Somewhere along the way I got the idea that I had to know everything about a particular topic to “teach” or “present on” it. And I never considered myself an expert on anything because my definition of expert meant “someone who knows everything.” Logically, I know it is impossible to know everything. That I should not hold myself to this standard. And yet here I am, down-playing my accumulated knowledge and experiences because I am not omnipotent. Am I alone in falling into this trap?
The beautiful thing about life is we get to learn. Constantly. And hopefully be changed by that learning. I have–and continue to be given–lessons that I want to share in order to help others. There is never a shortage of lessons and knowledge, until we die.
The challenge? Overcoming the feeling that just because there is so much to learn does not mean we are any less capable of teaching what we know.
We don’t have to have it all figured out. Beating ourselves up about not being perfect or an “expert” is a waste of time. I think I’ve said that before and it’s because I need to learn it, too. So this is a real meta post. I’m actually teaching something and learning it at the same time. And I hope you’ll join me on this journey and in embracing the position as learner-and-teacher without guilt or fear of being an imposter.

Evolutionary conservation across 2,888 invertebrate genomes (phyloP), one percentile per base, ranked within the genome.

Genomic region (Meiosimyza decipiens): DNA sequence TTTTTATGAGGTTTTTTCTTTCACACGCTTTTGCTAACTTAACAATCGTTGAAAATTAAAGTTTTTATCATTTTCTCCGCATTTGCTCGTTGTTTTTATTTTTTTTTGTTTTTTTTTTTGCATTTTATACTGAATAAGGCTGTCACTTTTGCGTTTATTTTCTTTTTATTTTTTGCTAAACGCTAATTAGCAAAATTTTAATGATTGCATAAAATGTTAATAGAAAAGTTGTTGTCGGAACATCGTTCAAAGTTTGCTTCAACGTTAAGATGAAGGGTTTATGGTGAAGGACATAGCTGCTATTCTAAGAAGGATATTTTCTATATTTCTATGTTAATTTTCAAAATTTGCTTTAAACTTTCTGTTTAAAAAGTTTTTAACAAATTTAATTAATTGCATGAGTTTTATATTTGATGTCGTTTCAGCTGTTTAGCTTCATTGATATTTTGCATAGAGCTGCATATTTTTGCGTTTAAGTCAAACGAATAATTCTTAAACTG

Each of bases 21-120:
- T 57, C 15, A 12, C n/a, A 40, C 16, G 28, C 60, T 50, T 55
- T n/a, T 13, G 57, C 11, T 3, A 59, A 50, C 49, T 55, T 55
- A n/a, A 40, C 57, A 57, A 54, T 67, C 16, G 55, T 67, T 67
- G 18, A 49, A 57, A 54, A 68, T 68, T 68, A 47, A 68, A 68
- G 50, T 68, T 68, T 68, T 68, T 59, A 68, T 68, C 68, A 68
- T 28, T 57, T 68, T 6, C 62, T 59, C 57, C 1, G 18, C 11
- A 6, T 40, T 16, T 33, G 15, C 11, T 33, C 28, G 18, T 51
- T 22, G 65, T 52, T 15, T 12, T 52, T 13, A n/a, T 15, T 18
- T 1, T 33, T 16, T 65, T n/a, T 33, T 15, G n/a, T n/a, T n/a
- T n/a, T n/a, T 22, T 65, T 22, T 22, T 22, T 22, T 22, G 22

Bonus: All the leaders I admire have humility as a trait. I know that’s not something everyone agrees on as being valuable. But for me, I think it’s important. Being open to the idea that there is more to learn as a leader IS being humble–and is a good practice.
My #30DaysofQ2 important but not urgent action for today: Live happily in the intersection and trust it is where I can do the most good.
Update on March 22, 2108: If you’re interested in topics like these, I invite you to follow me on Medium where I am more active these days–although “active” is a relative term.